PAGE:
Chig swallowed hard. Her answer was likely to get her in trouble. "It's the first of April," she said, "nineteen twenty-five."

It wasn't being an April fool that was so troublesome. It was her age.

"But that'd make you eight, Chig," said Miss Barkus. "What's taken you so long getting here? School's not so far from home you couldn't have come last year or the year before, is it?"

How could she explain? How her parents had held her back the first year, hoping she might grow a wee bit taller or bigger. How Mama's eyes had welled up, near to bursting with tears, the previous fall. "It's not easy being the oldest," Mama warned, "with no one to show you the ropes at school. Plus, kids can be hard on you when you're different." Chig guessed different meant small.

"Couldn't we hold her back one more year," Mama pleaded with Daddy, "just in case she gets a spurt?"

Daddy agreed, and for another year Chig helped Mama with chores and kept her younger brother, Hubert, from jumping off the henhouse roof. To make sure Chig wouldn't be too far behind once her growth spurt came, Mama taught her the letters of the alphabet, all the numbers from one to twenty-six ("So you'll know as much math as you do letters," Mama explained), and how to write her name.

Maybe in some other, more traveled corner of the world, a government official would have investigated and ordered Chig to school, small as she was. But Chig's corner, around the town of Niplak, was decidedly less traveled. No one there had seen a government official in years, and the natives tended to mind their own business.

Mama and Daddy watched Chig closely, but they saw no sign of a spurt. "'Fraid you'll have to face the world as you are," Daddy had decided at last.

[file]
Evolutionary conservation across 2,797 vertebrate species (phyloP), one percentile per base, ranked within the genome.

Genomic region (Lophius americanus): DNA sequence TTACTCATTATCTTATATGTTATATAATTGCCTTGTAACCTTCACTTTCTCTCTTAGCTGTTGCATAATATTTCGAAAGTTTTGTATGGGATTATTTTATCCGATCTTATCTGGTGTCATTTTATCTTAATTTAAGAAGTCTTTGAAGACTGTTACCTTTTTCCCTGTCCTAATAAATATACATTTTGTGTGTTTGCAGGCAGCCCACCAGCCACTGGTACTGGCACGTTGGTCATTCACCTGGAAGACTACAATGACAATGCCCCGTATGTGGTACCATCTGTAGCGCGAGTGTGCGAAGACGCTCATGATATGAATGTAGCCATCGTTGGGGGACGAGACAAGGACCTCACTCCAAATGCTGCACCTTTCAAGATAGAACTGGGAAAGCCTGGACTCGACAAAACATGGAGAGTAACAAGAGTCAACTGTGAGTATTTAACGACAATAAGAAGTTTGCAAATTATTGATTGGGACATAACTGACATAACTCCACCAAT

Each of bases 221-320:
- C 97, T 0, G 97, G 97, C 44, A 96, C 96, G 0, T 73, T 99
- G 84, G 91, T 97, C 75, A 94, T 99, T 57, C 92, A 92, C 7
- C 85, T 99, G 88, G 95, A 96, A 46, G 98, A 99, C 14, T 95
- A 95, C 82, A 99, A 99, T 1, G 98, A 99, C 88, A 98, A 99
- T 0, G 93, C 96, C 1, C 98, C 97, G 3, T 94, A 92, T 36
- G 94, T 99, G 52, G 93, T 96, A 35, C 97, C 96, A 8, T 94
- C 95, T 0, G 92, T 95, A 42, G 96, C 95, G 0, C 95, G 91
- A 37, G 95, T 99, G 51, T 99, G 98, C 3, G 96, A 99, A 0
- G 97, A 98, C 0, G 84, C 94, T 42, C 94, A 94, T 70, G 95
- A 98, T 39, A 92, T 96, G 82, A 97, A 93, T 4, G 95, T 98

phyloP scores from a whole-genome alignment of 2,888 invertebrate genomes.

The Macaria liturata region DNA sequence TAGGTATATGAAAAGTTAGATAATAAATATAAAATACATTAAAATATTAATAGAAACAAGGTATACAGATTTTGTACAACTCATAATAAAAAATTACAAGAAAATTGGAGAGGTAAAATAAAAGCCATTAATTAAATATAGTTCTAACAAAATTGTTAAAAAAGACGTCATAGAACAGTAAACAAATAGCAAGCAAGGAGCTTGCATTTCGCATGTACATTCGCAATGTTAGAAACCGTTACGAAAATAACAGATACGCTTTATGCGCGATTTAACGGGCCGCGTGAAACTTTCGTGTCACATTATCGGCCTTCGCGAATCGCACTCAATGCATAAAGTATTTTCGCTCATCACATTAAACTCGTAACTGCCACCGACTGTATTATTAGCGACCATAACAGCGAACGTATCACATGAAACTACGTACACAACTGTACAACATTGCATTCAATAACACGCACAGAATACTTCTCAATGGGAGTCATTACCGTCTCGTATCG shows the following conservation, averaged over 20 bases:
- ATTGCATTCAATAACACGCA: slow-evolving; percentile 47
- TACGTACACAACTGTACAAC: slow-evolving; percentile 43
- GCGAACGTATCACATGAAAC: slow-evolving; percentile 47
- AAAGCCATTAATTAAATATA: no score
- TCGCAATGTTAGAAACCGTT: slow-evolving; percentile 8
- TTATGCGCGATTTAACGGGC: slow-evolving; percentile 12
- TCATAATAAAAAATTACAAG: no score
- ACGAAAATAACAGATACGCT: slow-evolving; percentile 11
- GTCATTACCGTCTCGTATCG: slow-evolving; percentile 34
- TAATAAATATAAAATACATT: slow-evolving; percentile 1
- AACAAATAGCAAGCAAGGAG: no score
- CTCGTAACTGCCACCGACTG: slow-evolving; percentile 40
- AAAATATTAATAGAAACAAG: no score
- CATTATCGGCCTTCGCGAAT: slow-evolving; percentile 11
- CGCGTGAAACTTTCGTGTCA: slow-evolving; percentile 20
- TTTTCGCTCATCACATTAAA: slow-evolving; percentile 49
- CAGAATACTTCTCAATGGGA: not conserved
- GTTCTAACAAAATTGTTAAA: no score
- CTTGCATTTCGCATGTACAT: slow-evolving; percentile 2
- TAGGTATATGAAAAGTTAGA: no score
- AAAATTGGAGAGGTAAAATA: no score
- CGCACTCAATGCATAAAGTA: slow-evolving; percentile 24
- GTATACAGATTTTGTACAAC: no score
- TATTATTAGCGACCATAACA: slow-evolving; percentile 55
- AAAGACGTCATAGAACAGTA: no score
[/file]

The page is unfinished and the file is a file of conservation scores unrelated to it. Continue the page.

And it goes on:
"Well," said Miss Barkus, taking Chig's silence as a kind of answer, "I've never been one to push folks into doing what they're not ready for. There's a big river of learning out there, and we're not all willing to get our feet wet at the same time. You feeling ready now, Chig?"

Chig glanced at her feet, dry and warm, if a little uncomfortable in shoes after a long summer spent running bare-soled. Was her teacher talking about a real river or creek? Full of mud and crawdads? Probably not. "I could get my feet wet," she said.

Miss Barkus's smile showed Chig that this answer, at least, was the right one. "You're not afraid of hard work, are you?"


"You'll have a lot of catching up to do, to have lessons with the other eight-year-olds."

"I don't mind catch-up," said Chig. She liked ketchup, too, but didn't think this was the time to mention it.

"And starting tomorrow," Miss Barkus said, "you'll have to sit out recesses this fall and winter while we get you up to steam."

From the Hardcover edition.

Library of Congress subject headings for this publication: Growth Fiction, Size Fiction, Railroad accidents Fiction, Poor Fiction, Depressions 1929 Fiction, Indiana History 20th century Fiction, Roosevelt, Eleanor, 1884-1962 Fiction